“Liv….what I said last night…” Elliot starts.
“No.” Olivia’s eyes drill into his. “Just….no….” She doesn’t know what would be worse, hearing him take it back; saying he didn’t mean it like that ; telling her he meant it exactly like that . All of the options are terrifying and terrible. So instead she steps back, putting the distance back between them. She stands behind her desk chair, bracing herself against it and looks anywhere but at him as she says “Just go home.”
He hesitates and Olivia isn’t sure if he means to argue about the case, or about what she wouldn’t allow him to say. But instead he scrubs his hand over his face, turns on his heel and leaves silently.
Elliot’s still riled up when he reaches the ground floor, pacing outside the precinct as he decides what to do. He wants to go back upstairs and insist that she talk to him. Turns out some things have changed in a decade - 13 years of never quite saying the things he wanted to say had left him with a lot of regrets.
He knows it was bonkers to tell her he loved her, even if the kids hadn’t been there. But even as he backtracked, he knew it was the truth. Hell, he’d known it was the truth sometime around their 5th case, when she’d looked up at him across their desks, smirked and his stomach had plummeted through the floor. Their time as partners from that moment on was filled with all the things he said instead of saying the one thing he meant most.
He should have done a lot of things differently. He knows that. He’s known that for a long time. He should have done something when he and Kathy separated. He should have not done something with Kathy when he really wanted Olivia. He should have stayed 10 years ago or left 20 years ago. But any way you cut it, it’s been his mistakes over and over.
And he felt guilty. Because he’d done so many wrong things, but it was Kathy that paid for it. And if he had just done any one single thing right ages ago, she’d still be alive and he wouldn’t be drowning.
He spends the next three days wanting to call Liv. Over and over he’ll pick up the phone, then reconsider. He’s very aware that she hasn’t reached out, and he knows he owes her some penance for the weeks of phone calls and messages he dodged from her.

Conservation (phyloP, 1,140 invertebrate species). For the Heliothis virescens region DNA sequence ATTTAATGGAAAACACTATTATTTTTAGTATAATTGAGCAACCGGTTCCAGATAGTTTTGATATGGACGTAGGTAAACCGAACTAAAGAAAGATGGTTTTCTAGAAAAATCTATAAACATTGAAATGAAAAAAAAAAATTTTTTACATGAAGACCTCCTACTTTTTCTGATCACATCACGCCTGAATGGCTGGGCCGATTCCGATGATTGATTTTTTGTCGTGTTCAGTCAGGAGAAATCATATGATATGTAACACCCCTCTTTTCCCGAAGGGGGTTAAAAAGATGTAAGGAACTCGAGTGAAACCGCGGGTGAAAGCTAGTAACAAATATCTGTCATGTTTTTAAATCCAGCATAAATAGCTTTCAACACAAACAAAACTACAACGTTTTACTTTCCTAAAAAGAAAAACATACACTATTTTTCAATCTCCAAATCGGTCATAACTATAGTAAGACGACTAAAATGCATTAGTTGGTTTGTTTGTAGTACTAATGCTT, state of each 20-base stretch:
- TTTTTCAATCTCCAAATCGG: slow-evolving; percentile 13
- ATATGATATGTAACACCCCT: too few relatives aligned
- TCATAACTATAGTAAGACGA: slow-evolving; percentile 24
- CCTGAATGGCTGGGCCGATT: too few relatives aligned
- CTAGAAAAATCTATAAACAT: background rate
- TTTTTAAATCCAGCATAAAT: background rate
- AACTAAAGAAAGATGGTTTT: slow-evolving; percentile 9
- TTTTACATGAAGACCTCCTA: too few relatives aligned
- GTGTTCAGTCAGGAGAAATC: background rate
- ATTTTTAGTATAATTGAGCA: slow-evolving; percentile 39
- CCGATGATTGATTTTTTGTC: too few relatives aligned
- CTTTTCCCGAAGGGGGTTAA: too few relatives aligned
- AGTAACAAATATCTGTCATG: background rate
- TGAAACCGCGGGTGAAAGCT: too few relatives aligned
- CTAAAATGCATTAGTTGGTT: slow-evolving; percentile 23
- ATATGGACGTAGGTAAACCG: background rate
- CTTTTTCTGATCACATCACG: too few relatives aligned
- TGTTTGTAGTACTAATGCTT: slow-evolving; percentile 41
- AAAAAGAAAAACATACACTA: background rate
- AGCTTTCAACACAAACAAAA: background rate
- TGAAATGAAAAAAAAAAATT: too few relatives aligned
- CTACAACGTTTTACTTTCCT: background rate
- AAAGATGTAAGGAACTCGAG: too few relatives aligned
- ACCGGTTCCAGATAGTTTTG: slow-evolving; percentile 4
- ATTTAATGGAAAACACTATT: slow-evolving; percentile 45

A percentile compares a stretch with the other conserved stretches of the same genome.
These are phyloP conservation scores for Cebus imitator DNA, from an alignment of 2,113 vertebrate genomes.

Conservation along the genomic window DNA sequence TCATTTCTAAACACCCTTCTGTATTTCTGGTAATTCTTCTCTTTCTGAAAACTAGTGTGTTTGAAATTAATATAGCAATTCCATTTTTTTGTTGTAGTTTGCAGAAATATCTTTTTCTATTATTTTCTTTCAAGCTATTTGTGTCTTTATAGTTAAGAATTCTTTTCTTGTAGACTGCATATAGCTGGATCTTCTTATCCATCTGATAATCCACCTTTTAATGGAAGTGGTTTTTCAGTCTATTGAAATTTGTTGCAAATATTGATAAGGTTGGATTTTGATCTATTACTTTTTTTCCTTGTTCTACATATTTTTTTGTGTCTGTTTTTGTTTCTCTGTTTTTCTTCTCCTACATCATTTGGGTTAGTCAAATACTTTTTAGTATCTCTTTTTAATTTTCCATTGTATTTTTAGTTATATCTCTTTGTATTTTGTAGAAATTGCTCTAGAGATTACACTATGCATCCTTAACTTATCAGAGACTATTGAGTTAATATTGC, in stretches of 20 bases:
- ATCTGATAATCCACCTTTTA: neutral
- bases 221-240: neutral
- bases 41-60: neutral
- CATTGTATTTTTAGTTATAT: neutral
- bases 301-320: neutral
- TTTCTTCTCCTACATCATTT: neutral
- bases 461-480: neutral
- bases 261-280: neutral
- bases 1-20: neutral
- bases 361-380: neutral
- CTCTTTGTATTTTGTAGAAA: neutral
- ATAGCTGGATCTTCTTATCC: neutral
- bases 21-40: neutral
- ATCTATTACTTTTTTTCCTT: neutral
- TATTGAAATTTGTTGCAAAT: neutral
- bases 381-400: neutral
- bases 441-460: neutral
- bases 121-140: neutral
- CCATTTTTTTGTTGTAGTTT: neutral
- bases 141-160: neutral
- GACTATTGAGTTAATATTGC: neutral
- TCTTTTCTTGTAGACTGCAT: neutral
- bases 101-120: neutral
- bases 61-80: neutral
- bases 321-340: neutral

He had been cowardly. There really wasn’t anything redeemable to be found in it. What he had told her was true - if he’d heard her voice he would never have left. But in a lot of ways that was just an excuse. Once his papers were in, he had still decided not to pick up the phone.
He had even gone to the precinct one afternoon and stood across the street and watched her leave the building. He had every intention of calling out to her, but even yards away he could see the devastation on her face and he couldn’t confront it. For weeks after that he kept reaching for the phone when she’d call before he’d wuss out again. And when the calls stopped, he figured it served him right.
So he decides it’s only fair to respect her wishes, just this once, no matter how stupid they seem. And he buries himself in the case of his wife’s murder because he knows that’s the other penance he must do.
Without Eli in the hotel he can feel himself sinking further. He knows obsession is taking hold and at least part of him knows that Liv and the kids were right from the start, but it’s not until he snaps at Ayanna and she tells him to get his shit together that it becomes obvious how badly he’s doing.
Alone in the hotel, wide awake at 2am, it fully sinks in that nothing is working. If he has any hope of solving this case he needs to figure out how to sleep again. If he ever wants to sleep again, he needs to see Liv.